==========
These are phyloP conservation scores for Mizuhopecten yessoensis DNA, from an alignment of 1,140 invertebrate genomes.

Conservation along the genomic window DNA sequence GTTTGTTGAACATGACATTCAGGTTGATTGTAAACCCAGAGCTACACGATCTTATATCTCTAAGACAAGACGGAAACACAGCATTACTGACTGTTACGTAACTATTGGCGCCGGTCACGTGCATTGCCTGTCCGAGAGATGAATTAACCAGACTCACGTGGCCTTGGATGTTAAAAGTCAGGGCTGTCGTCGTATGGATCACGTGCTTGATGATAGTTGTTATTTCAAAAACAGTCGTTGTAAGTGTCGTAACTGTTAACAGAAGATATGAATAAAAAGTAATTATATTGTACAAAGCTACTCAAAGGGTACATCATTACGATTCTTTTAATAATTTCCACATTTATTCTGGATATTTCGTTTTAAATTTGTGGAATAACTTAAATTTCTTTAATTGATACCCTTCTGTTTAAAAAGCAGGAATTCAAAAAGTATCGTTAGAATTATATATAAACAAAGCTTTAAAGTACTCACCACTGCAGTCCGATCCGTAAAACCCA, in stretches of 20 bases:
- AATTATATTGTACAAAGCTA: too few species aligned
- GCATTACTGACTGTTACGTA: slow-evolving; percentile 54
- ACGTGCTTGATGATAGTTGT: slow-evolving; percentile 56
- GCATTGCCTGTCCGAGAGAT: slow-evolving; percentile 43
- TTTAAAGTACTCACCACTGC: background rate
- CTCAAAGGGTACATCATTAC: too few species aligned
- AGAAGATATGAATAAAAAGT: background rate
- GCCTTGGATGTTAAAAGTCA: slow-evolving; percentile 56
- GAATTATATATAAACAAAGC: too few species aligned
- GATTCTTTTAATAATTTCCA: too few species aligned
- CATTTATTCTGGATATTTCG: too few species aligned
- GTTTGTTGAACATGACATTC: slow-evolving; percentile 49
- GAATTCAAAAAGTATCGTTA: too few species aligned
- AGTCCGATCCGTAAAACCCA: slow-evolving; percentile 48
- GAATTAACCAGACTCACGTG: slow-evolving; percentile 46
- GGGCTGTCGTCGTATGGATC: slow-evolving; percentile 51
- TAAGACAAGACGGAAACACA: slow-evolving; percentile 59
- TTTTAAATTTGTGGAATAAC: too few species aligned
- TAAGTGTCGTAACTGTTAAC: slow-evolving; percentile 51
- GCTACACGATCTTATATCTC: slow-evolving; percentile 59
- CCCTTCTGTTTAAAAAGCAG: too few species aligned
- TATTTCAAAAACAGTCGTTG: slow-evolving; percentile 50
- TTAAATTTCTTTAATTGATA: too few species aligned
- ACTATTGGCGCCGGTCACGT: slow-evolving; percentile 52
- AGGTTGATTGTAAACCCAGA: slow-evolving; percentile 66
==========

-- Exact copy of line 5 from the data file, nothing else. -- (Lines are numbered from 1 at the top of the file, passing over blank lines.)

- ACGTGCTTGATGATAGTTGT: slow-evolving; percentile 56